From a 1995 column by Arthur Railton:

Nothing good is happening. The sky is falling in. Run for your lives, the dam has burst. Family values have taken flight. We abuse our children, kill our parents, rape our neighbors, murder our ex-wives. Nowhere is the sun shining.

We don’t want to have anything to do with folks who don’t look like us, think like us. Who don’t worship our God. We triple-lock our doors and load our guns to protect ourselves from “them,” whoever “them” might be. We’ve dropped out of Society, that wonderful community humans invented thousands of years ago when they decided that the group could do things better than the individual. Looking out for “me” was not the road to happiness. So the cavemen joined hands, accepted their differences and set up the human society.

It was a selfish act that required some selfishness. Each person gave up a little so the group had more. The weak, instead of being left to die, were protected by the strong. The fortunate looked after the less fortunate. The clever drew the plans and the less clever moved the rocks. Those primitives didn’t know it, but they had created civilization.

Now, some of us seem ready to go back to the cave. Back down the road to where humans were a hundred thousand years ago. I’ve got my cave, you get yours.

If you don’t believe that’s our mood, just read the Op-Ed pages of your newspaper, review the Letters to the Editor, listen to the radio talk shows, watch afternoon television, sit though those dreary Sunday morning “news” programs on which every sentence begins with “I think . . .” The government, the folks we have chosen to be our leaders, is witless, stupid. Never does anything right, not even the simplest of things. Politicians? All dummies or crooks. The smart people, the ones who know all the answers, aren’t in government, they’re too busy sounding off. These nay-sayers, who have never run anything, except off at the mouth, know exactly how to run the world, how to solve every problem.

It constantly amazes me that the folks who know the least about a problem always know most about solving it. It’s an infallible law: the less you know, the easier the answer. That’s why candidates always have solutions before they’re elected, but can’t solve things afterwards. It’s not that they’re scoundrels, frauds or liars; it’s just that they didn’t know how complex the problem was. Of course the world has problems, plenty of them. Sure, we created most of them. But not on purpose, not by being demons, but by ignorance. Take the simple problem of septic systems (after all, human waste is a pretty simple thing to understand — we’re all producers). For thousands of years, the ground was the place for it. The top of the ground. Then we made great progress and invented the privy. Then came the flush toilet. But despite all the progress, the problem was the same. The ground was the place for it.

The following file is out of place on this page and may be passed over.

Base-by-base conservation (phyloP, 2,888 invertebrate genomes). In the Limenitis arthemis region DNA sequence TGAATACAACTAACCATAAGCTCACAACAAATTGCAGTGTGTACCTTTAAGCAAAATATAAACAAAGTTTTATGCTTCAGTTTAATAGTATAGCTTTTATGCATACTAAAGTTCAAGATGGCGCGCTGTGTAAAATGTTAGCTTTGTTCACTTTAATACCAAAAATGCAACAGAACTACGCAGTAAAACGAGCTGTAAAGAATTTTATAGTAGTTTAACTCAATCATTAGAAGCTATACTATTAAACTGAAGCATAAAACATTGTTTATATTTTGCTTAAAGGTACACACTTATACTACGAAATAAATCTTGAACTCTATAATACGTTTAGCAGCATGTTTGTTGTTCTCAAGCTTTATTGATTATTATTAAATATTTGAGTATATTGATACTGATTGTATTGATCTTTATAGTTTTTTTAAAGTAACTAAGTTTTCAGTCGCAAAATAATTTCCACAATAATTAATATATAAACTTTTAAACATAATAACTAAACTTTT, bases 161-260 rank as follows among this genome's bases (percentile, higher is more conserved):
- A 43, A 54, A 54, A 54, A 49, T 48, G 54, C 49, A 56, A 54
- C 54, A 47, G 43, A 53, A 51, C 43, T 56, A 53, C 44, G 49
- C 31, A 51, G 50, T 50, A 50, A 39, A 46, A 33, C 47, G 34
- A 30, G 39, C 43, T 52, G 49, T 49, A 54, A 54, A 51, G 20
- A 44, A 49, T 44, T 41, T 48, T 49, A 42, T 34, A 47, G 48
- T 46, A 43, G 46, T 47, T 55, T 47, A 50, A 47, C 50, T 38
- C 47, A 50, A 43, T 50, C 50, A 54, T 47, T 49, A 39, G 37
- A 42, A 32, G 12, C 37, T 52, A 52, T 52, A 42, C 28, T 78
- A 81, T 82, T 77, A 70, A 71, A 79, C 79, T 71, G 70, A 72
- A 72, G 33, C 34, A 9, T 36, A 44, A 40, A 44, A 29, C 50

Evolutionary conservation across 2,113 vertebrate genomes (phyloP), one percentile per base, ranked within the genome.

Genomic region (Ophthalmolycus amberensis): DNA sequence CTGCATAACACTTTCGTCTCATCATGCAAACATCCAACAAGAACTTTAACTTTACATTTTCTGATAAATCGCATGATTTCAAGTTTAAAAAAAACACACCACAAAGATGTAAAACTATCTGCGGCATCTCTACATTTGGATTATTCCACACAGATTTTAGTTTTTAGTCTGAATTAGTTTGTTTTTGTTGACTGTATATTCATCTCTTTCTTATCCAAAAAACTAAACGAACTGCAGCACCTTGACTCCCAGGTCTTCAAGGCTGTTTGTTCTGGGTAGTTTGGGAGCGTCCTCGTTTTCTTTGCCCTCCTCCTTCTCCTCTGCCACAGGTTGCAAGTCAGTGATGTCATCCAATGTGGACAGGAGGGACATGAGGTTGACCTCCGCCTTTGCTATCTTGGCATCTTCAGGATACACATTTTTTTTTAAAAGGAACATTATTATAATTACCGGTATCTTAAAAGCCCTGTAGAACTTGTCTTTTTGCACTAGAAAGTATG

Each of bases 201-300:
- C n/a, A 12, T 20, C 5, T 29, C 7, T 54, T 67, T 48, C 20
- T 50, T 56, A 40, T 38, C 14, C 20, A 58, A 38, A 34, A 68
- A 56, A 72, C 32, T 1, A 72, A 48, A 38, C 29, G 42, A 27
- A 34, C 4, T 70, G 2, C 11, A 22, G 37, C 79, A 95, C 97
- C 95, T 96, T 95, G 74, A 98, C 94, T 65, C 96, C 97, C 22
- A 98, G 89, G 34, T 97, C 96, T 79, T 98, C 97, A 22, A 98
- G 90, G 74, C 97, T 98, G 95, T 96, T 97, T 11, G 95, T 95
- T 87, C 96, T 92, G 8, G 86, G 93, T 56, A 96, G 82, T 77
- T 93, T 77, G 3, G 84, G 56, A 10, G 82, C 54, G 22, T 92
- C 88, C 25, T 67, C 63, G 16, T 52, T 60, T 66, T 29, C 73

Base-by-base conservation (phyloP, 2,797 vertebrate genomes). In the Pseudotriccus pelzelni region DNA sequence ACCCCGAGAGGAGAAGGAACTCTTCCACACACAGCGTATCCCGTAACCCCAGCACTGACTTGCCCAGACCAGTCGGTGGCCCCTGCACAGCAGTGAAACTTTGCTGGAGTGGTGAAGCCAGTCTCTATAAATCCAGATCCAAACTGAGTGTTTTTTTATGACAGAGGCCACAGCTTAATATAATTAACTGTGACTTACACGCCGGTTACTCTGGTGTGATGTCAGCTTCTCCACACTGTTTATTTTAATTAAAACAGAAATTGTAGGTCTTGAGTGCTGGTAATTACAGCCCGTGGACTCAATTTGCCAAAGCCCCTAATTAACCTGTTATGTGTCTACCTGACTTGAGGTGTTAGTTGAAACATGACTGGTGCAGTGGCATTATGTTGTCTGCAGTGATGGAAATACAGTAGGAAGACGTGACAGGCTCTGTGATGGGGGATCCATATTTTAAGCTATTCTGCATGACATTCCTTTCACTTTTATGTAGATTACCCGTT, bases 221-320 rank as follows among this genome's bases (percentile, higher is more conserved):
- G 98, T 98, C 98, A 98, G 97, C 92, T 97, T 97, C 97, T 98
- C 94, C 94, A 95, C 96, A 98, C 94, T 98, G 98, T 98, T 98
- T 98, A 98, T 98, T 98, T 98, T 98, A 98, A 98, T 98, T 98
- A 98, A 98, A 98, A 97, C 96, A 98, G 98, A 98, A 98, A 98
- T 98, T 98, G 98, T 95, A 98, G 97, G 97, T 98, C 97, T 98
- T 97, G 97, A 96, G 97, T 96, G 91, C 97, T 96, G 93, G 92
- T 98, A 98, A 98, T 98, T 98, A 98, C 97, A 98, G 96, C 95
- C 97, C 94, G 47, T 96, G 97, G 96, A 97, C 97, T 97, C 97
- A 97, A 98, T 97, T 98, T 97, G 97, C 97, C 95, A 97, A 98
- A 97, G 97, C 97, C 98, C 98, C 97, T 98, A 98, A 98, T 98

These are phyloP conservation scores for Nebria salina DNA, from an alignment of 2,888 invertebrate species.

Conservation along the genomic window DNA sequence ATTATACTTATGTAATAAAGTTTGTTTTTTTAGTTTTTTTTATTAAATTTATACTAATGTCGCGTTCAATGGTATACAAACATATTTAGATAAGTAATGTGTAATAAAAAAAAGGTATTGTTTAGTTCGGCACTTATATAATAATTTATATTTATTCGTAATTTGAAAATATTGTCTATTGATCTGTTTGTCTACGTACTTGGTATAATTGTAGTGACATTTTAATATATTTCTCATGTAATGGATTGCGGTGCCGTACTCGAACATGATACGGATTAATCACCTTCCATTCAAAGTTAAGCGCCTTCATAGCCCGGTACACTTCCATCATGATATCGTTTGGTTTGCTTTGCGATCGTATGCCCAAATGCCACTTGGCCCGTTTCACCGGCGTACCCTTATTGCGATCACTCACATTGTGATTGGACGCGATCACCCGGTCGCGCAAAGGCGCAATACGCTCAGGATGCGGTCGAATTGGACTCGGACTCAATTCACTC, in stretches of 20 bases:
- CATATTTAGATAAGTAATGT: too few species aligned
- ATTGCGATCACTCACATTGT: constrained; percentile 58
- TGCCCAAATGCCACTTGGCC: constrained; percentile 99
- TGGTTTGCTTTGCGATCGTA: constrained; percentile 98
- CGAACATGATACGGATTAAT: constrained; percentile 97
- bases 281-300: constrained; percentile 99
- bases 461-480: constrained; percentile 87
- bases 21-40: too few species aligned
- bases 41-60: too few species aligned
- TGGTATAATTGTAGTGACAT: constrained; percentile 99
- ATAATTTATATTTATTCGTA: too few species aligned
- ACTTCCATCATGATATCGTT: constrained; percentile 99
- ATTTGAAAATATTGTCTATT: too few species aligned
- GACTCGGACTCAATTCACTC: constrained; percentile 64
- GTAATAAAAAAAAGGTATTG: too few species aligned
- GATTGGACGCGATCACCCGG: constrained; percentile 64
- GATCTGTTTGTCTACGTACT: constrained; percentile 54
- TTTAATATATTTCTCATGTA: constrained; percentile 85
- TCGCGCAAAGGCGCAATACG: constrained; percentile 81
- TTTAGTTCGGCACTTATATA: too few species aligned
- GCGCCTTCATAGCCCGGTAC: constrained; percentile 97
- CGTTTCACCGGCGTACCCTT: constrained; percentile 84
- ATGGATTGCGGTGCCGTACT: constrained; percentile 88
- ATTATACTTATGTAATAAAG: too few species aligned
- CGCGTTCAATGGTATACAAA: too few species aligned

Humans didn’t set out to pollute the ground water with their waste. But it happened. And now we have to solve the problem. Of course, nobody likes the solution — it costs money. Blame it on the politicians, they’re stupid.

But step back and take a long, hard look. Turn off the talk shows. This planet, with all its problems, is still the most beautiful place to be. Even after our despoiling. Or would you prefer the moon? Or perhaps Mars. Or Venus? Not I. I’ll take the earth, our planet, with all its problems.

Last Saturday was one of the days so perfect you choke up with the sheer joy of just being alive. The perfect day to take my boat to Menemsha for the summer. With me were two newlyweds, honeymooning on the Island. Those two young people, in their 20s, were overwhelmed by the beauty of the morning. Two generations younger than I am, they’re a lot more likely to see the Armageddon than I am. But they aren’t worried, You couldn’t convince them last Saturday that the world is going down the tube. To hear the joy in their voices as they exclaimed about what they were seeing, to watch their eyes sparkle like the ocean water, made me glow inside. Maybe my generation hadn’t totally messed up things.

When we pulled up to the dock on Quitsa Pond, the calmness of the morning, the total quiet, the clarity of the air and water, the sheer beauty of the place made the moment spiritual — we were too awed to talk, we sat together, hushed as though in a cathedral.

These two young people, just starting along the long and twisting road of married life, were as overwhelmed as I was. There was no “the sky is falling ” in their minds. They, like me, were too filled with appreciation to speak. There was no hatred, no disgust in their hearts. The sheer joy of being alive on such a moment, at such a place, took over.

Like them, I forgot the gloomy nay-sayers, those peddlers of doom. We all should. Instead, we should look around us. Smell the flowers, watch the sun come up listen to the pounding surf. Sit by the window and enjoy the birds at the feeder. Step outside and inhale the aroma of the newly-mown grass. Then ask yourself: where is there a better place to be?

Compiled by Alison Mead